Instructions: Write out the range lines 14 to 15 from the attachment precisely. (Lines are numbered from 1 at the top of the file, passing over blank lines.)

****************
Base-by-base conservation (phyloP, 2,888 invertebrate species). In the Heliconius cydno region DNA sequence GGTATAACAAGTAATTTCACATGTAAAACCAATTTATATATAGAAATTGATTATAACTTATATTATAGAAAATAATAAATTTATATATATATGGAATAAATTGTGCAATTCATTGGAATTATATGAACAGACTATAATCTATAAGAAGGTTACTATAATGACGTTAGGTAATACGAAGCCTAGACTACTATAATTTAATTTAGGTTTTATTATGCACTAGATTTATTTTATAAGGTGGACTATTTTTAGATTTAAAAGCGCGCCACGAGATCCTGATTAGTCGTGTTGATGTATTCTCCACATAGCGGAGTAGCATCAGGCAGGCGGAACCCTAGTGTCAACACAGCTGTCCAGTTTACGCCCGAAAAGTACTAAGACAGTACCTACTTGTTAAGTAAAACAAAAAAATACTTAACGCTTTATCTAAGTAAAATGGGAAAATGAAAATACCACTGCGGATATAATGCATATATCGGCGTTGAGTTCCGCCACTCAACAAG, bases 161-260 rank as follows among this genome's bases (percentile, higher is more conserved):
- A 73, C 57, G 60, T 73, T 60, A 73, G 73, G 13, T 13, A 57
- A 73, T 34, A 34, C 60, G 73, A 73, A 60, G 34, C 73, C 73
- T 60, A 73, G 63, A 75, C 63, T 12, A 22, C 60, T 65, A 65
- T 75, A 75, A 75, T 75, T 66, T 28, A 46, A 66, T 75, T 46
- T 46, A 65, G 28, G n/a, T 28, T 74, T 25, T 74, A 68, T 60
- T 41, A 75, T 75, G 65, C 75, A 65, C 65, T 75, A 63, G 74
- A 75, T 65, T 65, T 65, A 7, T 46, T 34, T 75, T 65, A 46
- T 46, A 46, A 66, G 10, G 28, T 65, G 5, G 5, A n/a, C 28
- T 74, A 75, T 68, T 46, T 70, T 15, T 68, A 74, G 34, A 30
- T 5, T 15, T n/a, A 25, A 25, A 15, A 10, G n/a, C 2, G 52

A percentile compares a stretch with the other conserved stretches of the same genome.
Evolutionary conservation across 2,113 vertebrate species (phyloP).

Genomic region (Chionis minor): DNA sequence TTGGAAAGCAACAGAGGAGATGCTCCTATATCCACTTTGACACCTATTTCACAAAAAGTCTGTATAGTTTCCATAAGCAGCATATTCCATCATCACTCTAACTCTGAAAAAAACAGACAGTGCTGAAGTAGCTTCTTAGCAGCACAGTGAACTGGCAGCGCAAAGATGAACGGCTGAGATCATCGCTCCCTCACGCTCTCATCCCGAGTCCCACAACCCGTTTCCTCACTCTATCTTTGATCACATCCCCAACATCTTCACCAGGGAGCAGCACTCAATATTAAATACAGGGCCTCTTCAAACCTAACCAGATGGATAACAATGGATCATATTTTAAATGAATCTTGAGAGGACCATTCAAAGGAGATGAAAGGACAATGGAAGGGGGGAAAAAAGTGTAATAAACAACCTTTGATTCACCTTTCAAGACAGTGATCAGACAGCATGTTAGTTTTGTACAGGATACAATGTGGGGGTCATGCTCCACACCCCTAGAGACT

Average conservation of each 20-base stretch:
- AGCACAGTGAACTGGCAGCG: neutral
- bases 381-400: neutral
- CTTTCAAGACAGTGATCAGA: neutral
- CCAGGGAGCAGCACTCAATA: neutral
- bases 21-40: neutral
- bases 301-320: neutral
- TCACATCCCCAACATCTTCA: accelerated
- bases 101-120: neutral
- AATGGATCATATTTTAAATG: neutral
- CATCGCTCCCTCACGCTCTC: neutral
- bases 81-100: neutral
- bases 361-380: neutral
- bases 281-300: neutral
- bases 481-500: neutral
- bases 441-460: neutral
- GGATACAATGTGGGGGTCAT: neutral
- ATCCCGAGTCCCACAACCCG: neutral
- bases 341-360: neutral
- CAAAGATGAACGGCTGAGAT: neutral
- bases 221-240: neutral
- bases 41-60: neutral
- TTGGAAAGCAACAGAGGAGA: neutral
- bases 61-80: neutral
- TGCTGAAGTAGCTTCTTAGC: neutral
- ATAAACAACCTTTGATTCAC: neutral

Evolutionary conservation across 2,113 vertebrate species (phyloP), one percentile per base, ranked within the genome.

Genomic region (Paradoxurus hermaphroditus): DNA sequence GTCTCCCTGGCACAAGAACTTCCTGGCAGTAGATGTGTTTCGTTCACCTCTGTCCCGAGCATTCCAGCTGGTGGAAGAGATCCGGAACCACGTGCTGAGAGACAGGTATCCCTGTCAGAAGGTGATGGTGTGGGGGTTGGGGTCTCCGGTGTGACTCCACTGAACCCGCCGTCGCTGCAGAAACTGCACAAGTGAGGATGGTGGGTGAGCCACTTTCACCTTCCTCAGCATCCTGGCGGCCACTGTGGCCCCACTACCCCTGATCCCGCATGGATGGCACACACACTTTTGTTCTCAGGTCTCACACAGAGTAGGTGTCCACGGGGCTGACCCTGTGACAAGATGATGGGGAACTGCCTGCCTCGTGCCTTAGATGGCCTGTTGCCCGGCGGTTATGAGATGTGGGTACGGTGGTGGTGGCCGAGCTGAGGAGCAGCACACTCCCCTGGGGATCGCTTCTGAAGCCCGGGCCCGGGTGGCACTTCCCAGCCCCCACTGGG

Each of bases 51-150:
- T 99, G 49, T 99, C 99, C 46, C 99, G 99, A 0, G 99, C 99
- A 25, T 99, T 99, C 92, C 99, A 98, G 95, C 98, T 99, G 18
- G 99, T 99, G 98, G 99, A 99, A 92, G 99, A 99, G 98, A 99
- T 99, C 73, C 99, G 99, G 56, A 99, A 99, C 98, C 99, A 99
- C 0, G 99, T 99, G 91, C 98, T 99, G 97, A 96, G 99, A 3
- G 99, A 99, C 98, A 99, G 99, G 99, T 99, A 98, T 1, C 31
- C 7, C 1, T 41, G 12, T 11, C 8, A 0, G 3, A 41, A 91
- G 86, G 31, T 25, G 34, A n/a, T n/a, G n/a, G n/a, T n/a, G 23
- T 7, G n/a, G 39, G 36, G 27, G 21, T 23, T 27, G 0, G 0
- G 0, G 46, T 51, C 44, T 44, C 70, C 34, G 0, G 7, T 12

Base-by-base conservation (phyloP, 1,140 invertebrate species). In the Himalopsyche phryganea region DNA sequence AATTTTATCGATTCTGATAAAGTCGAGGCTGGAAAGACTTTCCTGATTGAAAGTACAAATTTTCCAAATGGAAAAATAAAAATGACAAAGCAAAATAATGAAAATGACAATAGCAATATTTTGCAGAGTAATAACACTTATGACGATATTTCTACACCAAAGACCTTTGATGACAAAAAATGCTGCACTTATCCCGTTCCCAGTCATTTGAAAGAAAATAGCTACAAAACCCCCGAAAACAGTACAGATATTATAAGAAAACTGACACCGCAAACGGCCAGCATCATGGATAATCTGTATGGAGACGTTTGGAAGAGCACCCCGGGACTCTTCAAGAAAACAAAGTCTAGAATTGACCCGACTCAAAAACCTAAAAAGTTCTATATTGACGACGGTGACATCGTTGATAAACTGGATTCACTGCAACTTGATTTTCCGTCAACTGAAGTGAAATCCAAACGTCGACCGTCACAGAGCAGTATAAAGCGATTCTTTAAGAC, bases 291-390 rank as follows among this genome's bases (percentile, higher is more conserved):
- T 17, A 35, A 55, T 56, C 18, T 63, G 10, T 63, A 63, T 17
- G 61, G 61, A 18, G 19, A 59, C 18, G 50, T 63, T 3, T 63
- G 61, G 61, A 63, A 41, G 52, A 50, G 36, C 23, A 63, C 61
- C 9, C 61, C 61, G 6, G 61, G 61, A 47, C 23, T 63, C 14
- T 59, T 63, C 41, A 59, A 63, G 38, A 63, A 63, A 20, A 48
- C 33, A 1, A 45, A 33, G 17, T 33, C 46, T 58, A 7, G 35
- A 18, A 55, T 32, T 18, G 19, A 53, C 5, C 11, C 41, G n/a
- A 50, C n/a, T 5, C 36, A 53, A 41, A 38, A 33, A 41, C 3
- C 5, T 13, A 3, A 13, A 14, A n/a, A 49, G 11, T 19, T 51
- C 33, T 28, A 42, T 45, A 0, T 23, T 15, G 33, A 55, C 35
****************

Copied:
Genomic region (Chionis minor): DNA sequence TTGGAAAGCAACAGAGGAGATGCTCCTATATCCACTTTGACACCTATTTCACAAAAAGTCTGTATAGTTTCCATAAGCAGCATATTCCATCATCACTCTAACTCTGAAAAAAACAGACAGTGCTGAAGTAGCTTCTTAGCAGCACAGTGAACTGGCAGCGCAAAGATGAACGGCTGAGATCATCGCTCCCTCACGCTCTCATCCCGAGTCCCACAACCCGTTTCCTCACTCTATCTTTGATCACATCCCCAACATCTTCACCAGGGAGCAGCACTCAATATTAAATACAGGGCCTCTTCAAACCTAACCAGATGGATAACAATGGATCATATTTTAAATGAATCTTGAGAGGACCATTCAAAGGAGATGAAAGGACAATGGAAGGGGGGAAAAAAGTGTAATAAACAACCTTTGATTCACCTTTCAAGACAGTGATCAGACAGCATGTTAGTTTTGTACAGGATACAATGTGGGGGTCATGCTCCACACCCCTAGAGACT

Average conservation of each 20-base stretch: